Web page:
Yesterday, my day at the military museum, a board member asked if I’d be interested in taking on responsibility for the museum, a part-time job. There hasn’t been anyone in charge since the person who held the job moved in August from the museum to another city job.
Though the idea sounds fun, I have no particular qualifications for the job other than being a veteran and having an interest in the museum. I also know my health issues make the job’s physical aspects difficult to impossible to do. I declined.
I enjoy my Thursdays at the museum, though. I catch up on my reading, for example. Or talk with other veterans, some of whom flew bombers in WWII among other things too fantastic to pin on seemingly ordinary human beings. It reminds me of the burdens of war. I recalibrate and temper my patriotism to the realities, the cost of freedom at the museum. It’s a decent return for three hours of my time!
I have some nagging issues with some things I find there, however. If I ran the place, these items wouldn’t have prominent display. If displayed, they’d have detailed explanations of their history, including current uses that make them provocative symbols that promote an extreme right-wing element of one political party.
I’m not speaking of Nazi and Japanese flags behind uniforms of those two nations or other symbols of those failed, vile political movements the Allied Forces defeated in WWII.
I am speaking of these:
Here’s a better view of the Gadsden flag:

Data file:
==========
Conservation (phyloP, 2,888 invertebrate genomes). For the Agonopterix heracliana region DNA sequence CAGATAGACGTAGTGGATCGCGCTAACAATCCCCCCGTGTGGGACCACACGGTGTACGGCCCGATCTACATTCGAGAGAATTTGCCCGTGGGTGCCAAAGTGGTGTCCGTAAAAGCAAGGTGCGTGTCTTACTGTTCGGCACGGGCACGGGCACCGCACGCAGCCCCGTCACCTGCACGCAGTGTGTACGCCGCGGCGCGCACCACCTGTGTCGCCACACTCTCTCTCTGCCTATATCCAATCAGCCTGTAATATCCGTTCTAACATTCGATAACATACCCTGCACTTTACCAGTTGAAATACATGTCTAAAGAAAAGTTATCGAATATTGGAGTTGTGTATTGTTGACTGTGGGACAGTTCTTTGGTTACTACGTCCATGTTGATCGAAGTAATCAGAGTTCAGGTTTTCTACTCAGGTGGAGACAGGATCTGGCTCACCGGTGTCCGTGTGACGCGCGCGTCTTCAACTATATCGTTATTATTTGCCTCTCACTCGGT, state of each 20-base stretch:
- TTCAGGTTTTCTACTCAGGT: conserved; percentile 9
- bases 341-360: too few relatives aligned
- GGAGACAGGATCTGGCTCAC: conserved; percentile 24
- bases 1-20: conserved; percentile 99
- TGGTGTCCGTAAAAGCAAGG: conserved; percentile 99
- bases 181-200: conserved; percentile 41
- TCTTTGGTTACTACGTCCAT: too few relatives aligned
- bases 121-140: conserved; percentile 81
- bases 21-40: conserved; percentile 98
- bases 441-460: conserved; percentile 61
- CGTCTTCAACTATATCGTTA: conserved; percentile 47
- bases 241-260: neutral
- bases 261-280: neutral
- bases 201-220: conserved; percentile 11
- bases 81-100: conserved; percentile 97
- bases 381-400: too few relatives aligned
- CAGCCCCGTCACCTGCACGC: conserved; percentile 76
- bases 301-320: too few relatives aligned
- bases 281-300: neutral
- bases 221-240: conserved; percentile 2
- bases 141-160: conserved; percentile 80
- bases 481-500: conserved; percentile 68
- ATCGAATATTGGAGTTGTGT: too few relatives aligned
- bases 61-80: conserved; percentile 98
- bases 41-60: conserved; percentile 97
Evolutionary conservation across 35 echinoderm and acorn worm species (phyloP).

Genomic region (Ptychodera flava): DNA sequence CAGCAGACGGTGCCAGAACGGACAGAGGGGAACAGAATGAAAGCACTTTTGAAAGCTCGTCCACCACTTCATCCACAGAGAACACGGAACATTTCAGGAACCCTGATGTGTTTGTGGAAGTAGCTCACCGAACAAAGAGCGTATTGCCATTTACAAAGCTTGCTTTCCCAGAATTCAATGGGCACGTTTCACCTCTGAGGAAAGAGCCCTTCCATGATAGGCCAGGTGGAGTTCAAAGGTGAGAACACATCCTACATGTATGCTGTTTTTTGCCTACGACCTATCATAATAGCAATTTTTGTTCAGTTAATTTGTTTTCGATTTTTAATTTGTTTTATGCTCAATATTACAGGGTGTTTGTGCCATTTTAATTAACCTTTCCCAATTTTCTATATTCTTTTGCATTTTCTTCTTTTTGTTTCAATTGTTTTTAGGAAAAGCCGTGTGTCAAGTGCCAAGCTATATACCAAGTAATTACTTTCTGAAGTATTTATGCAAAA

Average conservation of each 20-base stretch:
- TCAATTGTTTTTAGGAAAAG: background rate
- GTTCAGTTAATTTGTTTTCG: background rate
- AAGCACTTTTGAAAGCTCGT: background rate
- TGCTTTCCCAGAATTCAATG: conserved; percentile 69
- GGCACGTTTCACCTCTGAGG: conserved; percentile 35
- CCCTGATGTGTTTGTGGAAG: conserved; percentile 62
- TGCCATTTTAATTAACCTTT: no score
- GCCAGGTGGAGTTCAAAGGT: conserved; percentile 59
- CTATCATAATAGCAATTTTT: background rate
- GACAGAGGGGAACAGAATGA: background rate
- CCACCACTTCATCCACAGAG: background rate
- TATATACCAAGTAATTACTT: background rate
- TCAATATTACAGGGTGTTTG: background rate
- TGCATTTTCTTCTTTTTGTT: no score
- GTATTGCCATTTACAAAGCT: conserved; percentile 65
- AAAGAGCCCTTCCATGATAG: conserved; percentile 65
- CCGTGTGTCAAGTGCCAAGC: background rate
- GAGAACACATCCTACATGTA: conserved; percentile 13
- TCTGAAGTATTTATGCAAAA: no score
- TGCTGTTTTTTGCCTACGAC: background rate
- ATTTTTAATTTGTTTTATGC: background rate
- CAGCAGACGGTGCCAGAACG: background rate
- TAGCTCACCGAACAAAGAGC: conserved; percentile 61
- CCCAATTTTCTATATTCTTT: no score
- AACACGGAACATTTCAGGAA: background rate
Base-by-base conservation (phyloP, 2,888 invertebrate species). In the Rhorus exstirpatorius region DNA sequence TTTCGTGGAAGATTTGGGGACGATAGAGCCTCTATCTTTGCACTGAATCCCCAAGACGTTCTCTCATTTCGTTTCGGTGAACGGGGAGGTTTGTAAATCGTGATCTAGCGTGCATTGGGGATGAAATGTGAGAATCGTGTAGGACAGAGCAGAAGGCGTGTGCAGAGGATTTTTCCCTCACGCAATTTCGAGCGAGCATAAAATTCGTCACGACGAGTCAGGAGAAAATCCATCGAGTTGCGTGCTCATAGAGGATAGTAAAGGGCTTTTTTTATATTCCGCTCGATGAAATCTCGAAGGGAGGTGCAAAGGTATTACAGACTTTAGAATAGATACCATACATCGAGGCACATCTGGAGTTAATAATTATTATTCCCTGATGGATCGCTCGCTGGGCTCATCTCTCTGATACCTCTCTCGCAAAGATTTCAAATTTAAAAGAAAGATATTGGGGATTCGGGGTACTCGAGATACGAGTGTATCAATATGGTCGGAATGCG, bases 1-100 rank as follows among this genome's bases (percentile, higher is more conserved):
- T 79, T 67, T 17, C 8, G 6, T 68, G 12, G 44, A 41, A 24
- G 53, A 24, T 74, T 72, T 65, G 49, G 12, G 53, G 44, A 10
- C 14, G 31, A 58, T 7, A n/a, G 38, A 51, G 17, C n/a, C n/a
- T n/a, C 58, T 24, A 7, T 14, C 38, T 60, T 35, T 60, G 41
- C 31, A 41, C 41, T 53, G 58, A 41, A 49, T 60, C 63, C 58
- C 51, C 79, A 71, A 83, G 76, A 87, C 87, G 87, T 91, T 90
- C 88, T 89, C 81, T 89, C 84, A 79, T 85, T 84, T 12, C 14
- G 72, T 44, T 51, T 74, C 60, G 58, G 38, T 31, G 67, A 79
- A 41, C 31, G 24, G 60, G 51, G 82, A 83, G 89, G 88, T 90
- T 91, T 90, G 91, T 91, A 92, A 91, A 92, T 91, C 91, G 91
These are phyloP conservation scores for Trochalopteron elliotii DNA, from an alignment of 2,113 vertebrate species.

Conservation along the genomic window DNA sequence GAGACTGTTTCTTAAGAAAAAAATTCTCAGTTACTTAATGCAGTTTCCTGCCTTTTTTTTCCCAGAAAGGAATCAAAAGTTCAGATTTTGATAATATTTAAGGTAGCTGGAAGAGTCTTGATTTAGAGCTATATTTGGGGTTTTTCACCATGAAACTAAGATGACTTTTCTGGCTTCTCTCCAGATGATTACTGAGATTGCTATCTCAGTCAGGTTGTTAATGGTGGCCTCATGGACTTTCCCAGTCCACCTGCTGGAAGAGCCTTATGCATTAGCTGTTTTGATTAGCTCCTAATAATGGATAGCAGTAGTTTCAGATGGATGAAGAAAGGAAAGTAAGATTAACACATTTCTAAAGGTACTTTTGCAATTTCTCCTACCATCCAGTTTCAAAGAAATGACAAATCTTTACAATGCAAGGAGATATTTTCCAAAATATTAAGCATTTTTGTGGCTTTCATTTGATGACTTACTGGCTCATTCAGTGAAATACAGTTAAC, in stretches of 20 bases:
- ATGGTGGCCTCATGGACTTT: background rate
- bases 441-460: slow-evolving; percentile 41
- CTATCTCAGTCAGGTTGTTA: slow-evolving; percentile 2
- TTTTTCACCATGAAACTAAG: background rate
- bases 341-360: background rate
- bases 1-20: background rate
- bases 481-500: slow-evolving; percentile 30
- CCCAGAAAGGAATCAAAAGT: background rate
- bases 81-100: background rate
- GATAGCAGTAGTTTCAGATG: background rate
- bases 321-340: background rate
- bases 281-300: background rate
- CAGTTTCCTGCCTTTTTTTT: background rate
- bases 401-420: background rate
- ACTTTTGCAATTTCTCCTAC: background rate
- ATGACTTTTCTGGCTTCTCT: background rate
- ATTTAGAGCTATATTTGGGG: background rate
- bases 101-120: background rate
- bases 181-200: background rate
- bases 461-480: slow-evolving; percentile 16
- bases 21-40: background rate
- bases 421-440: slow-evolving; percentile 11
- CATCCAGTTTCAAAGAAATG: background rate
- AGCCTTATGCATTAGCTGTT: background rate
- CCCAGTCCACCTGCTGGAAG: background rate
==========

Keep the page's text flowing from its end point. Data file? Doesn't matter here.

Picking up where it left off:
Freedom of speech is a guaranteed right, but wanton promotion of a nihilistic agenda – bring the Federal government to its knees, then kill it – is sedition bordering on treason when it results in actual temporary shutdown of the Federal government.
These two flags represent that movement to many people who love the United States of America and worry that extremists will spoil 237 years of progress toward those ideals set down in the founding documents. The museum memorializes and celebrates those people who fought to promote those freedoms, who loved the country and that government they fought to save. “E pluribus unum” not “My way or else, and you better be white.”
NOTE: The Gadsden flag used to be displayed hanging loosely from its staff. There was an American flag next to it. At some point, the American flag was moved into the main room, and the Gadsden flag was wrapped around the pillar, as shown in the photo. It is next to a display case featuring two US Army uniforms donated by someone I know (a retired US Army Colonel) who supports the Tea Party. That’s what makes me think of it as inappropriate without presentation of the flag’s historic use prior to its 2009 adoption by the Tea Party for its purposes.
On the other side of the Civil War cannon (barely seen in the photo) is another display featuring a replica Revolutionary War army uniform with a historic US flag behind it. It appears to be a 15-star flag. In this context, the Gadsden flag on display makes more sense.
You’ll note the rattlesnake on the display flag varies from the historic depiction, with its 18th Century quirkiness.
The Confederate flag bumper stickers represent a complex and troubling symbol of a rebellion that cost more than 620,000 lives (more than all other US war losses combined) and still colors American life 150 years later: It is a symbol of treason against the United States of America to many people, of simple rebellion against any authority to others, a racist symbol, a symbol of the Southern way of life that ended with the Civil War – “The War of Yankee Aggression”, as a Southern member of the current US Congress recently characterized it…!
Some links to history: